New Delhi: Japan, India step up ties with Myanmar to counter China. Japan is stepping up its engagement with Myanmar, with Watanabe Hideo, chairman of the Japan-Myanmar Association (JMA) and a former member of the House of Councilors of Japan being the latest visitor to arrive at Naypyidaw.
The Irrawaddy newspaper reported that Watanabe met Myanmar State Counsellor Aung San Suu Kyi, Defence chief General Min Aung Hlaing and senior officials on his two-day visit earlier this week.
Discussions included Japanese investment as well as improving defense relations. Naypyidaw is keen to expand Japanese aid for socio-economic development, particularly in the education and health sectors.
Japan is increasing efforts to pull Myanmar away from Chinese clutches. It is supporting Suu Kyi’s party, the National League for Democracy (NLD), in an effort to develop democracy in the country. Japan has tried to ensure that some of the warring communities in the ethnically diverse country were not disenfranchised during the recently held elections. It is also negotiating peace between the Myanmar Army, called the Tatmadaw, and the Arakan Army (AA) insurgents.
Japan is well poised to discuss Myanmar’s internal issues with its top leadership as the country enjoys trust of both the main actors in Myanmar – the still-powerful army as well as the new political dispensation. Watanabe himself has been in regular touch with the military regime through his frequent travels to Myanmar even before democracy was restored by the generals.
Visitors from Japan are not rare in Naypyidaw. In December 2020, Yohei Sasakawa, a special envoy of the government of Japan for national reconciliation in Myanmar, and the chairman of the Nippon Foundation visited the country twice in quick succession. Sasakawa met both Suu Kyi and General Min Hlaing. He was the one who had successfully brokered a ceasefire between the AA and the Myanmar Army to ensure that elections went off smoothly and all people had equal representation. For the first time in two years the AA and the Myanmar military saw a ceasefire since fighting broke out in 2018.
Japan recently agreed to a Myanmarese proposal to develop its troubled Dawei Special Economic Zone (SEZ). Once fully developed, the 200-km region would be South-East Asia’s largest industrial complex. The Dawei SEZ ran into trouble as the Thai company developing it pulled out of the project in 2013. Soon after this, Myanmar requested Japan to fund the strategically located SEZ.
The $8 billion Dawei SEZ project is on the Andaman Sea and connects the Gulf of Thailand by road. It links the Indian Ocean to the Pacific Ocean and also joins South Asia to South-East Asia. Japan’s involvement here could mean a spur to its own vision of creating the Japan Mekong Southern Economic Corridor, which aims to connect Vietnam, Cambodia and Thailand to southern Myanmar.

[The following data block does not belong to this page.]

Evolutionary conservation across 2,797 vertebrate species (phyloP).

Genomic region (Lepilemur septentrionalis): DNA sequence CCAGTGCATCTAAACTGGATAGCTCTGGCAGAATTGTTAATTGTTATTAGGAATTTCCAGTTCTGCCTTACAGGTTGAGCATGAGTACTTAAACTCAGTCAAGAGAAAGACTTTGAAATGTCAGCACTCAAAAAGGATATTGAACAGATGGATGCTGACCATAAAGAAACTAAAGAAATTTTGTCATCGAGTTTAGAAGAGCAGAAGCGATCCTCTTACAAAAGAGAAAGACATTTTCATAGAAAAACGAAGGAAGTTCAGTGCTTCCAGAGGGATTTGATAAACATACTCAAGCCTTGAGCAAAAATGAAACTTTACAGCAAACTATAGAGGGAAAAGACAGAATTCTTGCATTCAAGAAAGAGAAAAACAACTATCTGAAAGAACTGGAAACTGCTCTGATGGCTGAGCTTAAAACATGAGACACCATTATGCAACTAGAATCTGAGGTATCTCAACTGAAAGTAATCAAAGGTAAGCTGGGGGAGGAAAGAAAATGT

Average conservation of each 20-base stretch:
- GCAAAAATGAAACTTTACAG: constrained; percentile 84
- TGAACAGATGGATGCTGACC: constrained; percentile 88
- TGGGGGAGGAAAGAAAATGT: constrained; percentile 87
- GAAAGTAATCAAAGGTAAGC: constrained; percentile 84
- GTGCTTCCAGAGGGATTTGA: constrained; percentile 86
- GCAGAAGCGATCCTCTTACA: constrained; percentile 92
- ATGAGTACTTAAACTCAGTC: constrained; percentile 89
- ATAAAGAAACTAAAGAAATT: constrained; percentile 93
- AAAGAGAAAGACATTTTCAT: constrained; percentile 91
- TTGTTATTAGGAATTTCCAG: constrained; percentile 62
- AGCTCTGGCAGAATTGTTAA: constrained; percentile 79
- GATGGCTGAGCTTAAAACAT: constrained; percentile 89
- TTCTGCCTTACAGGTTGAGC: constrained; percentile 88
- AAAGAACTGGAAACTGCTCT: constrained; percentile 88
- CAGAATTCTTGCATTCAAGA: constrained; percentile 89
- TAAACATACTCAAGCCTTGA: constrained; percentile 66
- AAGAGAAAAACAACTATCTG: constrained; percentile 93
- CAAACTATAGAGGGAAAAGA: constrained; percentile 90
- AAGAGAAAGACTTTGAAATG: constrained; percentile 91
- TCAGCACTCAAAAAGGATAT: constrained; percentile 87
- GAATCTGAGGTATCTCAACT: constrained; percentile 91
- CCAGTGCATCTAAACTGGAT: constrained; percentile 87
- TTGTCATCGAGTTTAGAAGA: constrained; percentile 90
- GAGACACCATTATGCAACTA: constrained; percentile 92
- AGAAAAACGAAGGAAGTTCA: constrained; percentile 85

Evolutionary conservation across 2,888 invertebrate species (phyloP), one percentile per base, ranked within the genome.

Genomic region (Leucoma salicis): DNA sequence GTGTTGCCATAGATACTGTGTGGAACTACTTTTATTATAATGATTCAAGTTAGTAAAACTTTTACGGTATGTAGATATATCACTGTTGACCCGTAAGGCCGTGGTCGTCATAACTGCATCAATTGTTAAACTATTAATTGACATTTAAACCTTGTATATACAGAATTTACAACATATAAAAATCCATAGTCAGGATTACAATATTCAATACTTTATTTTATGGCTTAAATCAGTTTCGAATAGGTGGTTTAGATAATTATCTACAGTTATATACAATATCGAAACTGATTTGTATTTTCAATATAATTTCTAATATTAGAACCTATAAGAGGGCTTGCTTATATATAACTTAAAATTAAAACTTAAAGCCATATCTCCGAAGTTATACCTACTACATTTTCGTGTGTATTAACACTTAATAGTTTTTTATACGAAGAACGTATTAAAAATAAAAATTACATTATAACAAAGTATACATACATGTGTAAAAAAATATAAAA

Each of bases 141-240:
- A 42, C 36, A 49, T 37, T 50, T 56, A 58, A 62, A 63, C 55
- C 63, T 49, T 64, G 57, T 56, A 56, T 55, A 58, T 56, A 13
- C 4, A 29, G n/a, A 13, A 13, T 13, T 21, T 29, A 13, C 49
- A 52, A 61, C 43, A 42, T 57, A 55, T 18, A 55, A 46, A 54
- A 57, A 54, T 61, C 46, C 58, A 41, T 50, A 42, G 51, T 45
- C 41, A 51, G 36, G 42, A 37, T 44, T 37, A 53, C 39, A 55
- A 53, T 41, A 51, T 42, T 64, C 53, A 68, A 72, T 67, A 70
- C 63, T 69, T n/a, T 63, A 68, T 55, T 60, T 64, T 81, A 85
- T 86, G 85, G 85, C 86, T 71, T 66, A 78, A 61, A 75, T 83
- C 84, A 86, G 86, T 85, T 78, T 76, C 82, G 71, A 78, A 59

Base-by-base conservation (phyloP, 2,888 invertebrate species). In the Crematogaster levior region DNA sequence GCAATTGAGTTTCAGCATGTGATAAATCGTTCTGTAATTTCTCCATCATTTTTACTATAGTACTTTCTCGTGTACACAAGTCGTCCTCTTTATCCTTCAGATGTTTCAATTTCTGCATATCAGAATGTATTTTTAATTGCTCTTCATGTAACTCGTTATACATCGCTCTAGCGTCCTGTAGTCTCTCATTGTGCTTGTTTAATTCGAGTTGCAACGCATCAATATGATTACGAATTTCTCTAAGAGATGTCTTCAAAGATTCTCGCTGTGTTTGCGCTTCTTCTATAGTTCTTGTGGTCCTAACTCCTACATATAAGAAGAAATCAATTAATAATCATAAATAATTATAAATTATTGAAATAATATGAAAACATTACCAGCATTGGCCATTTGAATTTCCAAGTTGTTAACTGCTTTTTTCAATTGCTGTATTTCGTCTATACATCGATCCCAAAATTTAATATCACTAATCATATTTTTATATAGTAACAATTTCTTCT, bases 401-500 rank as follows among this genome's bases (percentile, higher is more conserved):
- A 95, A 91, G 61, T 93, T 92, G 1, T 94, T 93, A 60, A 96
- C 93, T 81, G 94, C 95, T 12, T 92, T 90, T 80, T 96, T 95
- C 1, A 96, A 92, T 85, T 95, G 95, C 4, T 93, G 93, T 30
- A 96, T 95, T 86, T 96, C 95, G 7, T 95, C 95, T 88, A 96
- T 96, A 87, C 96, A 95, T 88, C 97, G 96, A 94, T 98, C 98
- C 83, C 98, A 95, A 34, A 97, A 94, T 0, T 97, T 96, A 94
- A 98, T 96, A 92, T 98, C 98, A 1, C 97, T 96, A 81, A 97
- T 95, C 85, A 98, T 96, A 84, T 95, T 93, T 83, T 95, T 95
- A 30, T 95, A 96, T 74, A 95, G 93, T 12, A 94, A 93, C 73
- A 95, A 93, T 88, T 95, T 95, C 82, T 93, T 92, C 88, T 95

Japanese Ambassador to Myanmar Ichiro Maruyama told The Irrawaddy in an exclusive interview in November 2020 that Japan has decided to invest in the project, both for developing the deep-sea port as well as the SEZ. Meanwhile, numerous Chinese firms have shown interest in the project but Myanmar remains lukewarm to those proposals. Besides the Dawei SEZ, where Japan has shown interest, it is developing the Thilawa SEZ also.
Talking about Myanmar-Japan relations, India’s premier think tank, the Observer Foundation said: “While Chinese presence has been domineering, the presence of Japan has the potential for surpassing the former.” The article adds that Japan had been supporting the military government with humanitarian assistance in return for bringing out positive changes. That connect continues with Suu Kyi’s democratically elected government.
Japan is making sustained efforts to keep Myanmar out of China’s reach with a holistic strategy. Quoting the Myanmarese government, The Irrawaddy says that “Japan invested more than $60 million in 2016-2017, $384 million in 2017-2018, $176 million in 2018-2019 and $768 million in 2019-2020”.
Japan is infusing money into Myanmar through various projects. Japan International Cooperation Agency (JICA) too is putting in aid in almost every field from education to tourism.
India is working on a similar strategy. Through its multi-pronged approach, New Delhi and Naypyidaw have developed a trustworthy bond in a short time. On Thursday, Myanmar became one of the first group of friendly neighbours to have received the Covid-19 vaccines from India, within days of New Delhi launching its own mass vaccination programme.
India’s reach out covers humanitarian development, defence procurement and joint military exercises. The Myanmar Navy is operating its first submarine, courtesy India. It is jointly patrolling the border with Indian forces to ensure that militant activities are curbed. More and more Myanmarese defence personnel are undergoing training in India. The Indian army chief as well as the navy chief made separate visits to Myanmar in 2020 while General Min Hlaing had visited India mid-2019.
The two countries are also working on a number of development projects, with the Kaladan project getting a contribution of $484 million from India. Through this project India not only seeks to boost connectivity to its North-East but also plans to ensure that the local people in Myanmar are benefited through jobs and better infrastructure.
As Myanmar opens up to the outside world through its fledgling democracy, countries like India and Japan are reciprocating in equal measure. For India, Myanmar falls not just in its ‘Neighbourhood First’ strategy but also in its ‘Act East’ policy, while Japan funds development projects and brokers peace with India’s neighbour.
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